Online Extra: Political Notes: Unclear if Chiu could join
LGBT caucus as assemblyman
by Matthew S. Bajko
At a fundraiser with LGBT leaders last week, San Francisco Supervisor David Chiu expressed his desire "to be a part of " the California Legislative LGBT Caucus if elected to the state Assembly next fall.
Should the straight lawmaker win the race, however, there is no guarantee he will be allowed to join the legislative group. Since its inception more than a decade ago it has only had gay and lesbian lawmakers as members.
"No, he could not join," gay Assemblyman Rich Gordon (D-Menlo Park), the current LGBT caucus chair, initially told the Bay Area Reporter when contacted Friday. Asked why, Gordon responded, "I have no clue, that is the way it has been."
Gordon, who is backing gay District 9 Supervisor David Campos in the race, noted that all five of the Legislature's minority caucuses – there are also ones for women, African Americans, Latinos, and Asian and Pacific Islanders – restrict their memberships to fit the demographic makeup of the groups.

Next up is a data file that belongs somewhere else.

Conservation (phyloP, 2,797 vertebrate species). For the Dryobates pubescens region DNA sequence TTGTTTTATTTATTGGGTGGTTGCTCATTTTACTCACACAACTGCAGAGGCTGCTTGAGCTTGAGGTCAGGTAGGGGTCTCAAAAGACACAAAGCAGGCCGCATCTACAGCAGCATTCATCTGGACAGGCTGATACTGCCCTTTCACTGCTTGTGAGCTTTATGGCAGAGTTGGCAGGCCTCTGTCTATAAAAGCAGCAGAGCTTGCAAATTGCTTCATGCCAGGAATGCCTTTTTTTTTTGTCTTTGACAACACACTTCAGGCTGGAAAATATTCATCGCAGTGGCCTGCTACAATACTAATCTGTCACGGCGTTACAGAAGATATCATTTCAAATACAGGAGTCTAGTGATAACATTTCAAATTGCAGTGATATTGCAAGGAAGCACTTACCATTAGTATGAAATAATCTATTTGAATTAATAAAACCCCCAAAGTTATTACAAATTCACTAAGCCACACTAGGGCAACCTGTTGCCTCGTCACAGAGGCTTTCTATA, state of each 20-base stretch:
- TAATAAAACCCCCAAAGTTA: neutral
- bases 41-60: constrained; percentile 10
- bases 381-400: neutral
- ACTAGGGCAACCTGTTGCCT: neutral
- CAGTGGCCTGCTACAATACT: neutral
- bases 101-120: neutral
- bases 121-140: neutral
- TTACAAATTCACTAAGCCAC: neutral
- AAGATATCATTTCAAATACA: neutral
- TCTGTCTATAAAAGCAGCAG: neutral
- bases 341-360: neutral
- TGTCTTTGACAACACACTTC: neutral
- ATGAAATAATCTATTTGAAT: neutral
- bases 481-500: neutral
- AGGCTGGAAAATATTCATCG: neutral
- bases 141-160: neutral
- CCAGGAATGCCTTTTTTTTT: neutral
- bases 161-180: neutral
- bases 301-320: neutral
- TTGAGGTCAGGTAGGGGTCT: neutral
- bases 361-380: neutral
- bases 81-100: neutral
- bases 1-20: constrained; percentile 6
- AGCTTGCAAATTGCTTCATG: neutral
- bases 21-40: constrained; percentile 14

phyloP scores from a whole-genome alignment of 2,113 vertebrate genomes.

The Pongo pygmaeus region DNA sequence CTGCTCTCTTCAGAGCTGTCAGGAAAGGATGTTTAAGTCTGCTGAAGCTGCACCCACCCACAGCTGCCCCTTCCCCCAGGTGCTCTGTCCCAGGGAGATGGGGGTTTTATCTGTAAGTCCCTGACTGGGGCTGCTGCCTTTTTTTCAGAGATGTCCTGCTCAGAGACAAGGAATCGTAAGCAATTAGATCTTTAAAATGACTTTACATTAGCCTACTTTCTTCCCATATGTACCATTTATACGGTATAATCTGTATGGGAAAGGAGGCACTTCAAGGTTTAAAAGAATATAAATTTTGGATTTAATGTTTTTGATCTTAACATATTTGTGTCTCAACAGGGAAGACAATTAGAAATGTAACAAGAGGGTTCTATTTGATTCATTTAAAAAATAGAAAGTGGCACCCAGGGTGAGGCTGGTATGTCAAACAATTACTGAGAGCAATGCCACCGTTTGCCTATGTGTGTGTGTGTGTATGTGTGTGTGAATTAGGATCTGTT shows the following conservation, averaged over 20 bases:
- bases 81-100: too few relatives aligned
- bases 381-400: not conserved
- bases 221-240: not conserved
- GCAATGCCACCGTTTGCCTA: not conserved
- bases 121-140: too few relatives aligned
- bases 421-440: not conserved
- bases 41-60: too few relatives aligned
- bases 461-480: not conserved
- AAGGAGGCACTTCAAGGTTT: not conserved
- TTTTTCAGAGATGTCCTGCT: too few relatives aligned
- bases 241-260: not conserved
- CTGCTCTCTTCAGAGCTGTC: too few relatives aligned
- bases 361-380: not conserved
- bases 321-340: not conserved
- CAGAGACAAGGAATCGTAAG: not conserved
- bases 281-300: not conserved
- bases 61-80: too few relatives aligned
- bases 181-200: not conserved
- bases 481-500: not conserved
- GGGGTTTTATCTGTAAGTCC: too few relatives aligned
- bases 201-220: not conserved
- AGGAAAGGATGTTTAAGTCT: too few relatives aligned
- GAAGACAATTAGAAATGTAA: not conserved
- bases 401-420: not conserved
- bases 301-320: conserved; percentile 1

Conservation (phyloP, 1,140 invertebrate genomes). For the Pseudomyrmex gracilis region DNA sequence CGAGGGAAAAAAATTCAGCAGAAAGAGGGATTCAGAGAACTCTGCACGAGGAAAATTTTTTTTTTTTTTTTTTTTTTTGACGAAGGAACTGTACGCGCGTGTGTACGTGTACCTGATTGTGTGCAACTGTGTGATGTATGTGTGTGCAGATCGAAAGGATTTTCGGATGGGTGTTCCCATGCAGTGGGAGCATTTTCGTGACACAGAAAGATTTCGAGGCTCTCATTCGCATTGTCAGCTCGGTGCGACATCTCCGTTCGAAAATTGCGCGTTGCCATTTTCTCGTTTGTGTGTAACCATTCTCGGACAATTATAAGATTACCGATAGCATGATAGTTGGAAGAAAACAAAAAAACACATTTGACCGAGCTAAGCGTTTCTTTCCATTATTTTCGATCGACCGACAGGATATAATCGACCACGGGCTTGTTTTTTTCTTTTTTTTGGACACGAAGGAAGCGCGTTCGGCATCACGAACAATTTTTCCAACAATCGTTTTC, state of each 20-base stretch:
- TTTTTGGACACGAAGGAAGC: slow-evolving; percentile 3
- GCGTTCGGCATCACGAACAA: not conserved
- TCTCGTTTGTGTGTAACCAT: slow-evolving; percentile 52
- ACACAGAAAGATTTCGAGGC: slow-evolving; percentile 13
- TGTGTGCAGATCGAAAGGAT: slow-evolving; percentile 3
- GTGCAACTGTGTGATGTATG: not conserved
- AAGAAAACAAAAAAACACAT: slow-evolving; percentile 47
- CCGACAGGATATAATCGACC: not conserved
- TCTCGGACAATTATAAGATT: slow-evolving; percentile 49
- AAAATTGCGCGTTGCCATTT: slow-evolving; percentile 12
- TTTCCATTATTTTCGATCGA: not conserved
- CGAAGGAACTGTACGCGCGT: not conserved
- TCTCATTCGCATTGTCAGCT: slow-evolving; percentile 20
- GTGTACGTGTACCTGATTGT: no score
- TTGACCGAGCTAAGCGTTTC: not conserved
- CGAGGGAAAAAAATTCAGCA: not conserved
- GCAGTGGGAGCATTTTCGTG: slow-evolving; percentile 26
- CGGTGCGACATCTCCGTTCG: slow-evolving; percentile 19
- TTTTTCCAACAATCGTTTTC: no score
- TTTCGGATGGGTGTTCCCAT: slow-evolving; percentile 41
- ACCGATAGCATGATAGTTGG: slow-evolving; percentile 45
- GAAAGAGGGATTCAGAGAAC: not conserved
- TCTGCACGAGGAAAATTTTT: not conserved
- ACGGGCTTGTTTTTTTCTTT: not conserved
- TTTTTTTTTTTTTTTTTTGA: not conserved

Asked if Chiu could petition the LGBT caucus members to join, Gordon replied that there is "no formal rule around this. The caucus would have to make that decision."
Chiu's comments about wanting to join the LGBT caucus in Sacramento came at his first campaign fundraiser last week, which was hosted by LGBT leaders. At the event Chiu said that he had called Gordon shortly after entering the race and told him that he wanted to be a part of the legislative group.
"I want to be a member of the Assembly who is carrying forward the needs of the LGBT community," said Chiu, 43, who late last month married his longtime girlfriend, Candace Chen , at a private wedding ceremony.
Noting that as far back as the 1970s straight lawmakers from San Francisco, such as former Assembly Speaker Willie Brown , led the fight for LGBT rights in the state Legislature, Chiu pledged to continue that tradition.
"I want to follow the lead of members from San Francisco who were gay or straight to pass legislation" addressing the needs of the LGBT community, said Chiu.
Asked about his phone call with Chiu in early September after he announced his Assembly bid, Gordon told the B.A.R. that the supervisor "did not specifically ask me if he could join the caucus." He recalled Chiu saying he wanted to work closely with it, "and I said I appreciate that and told him if you are elected I will work with you."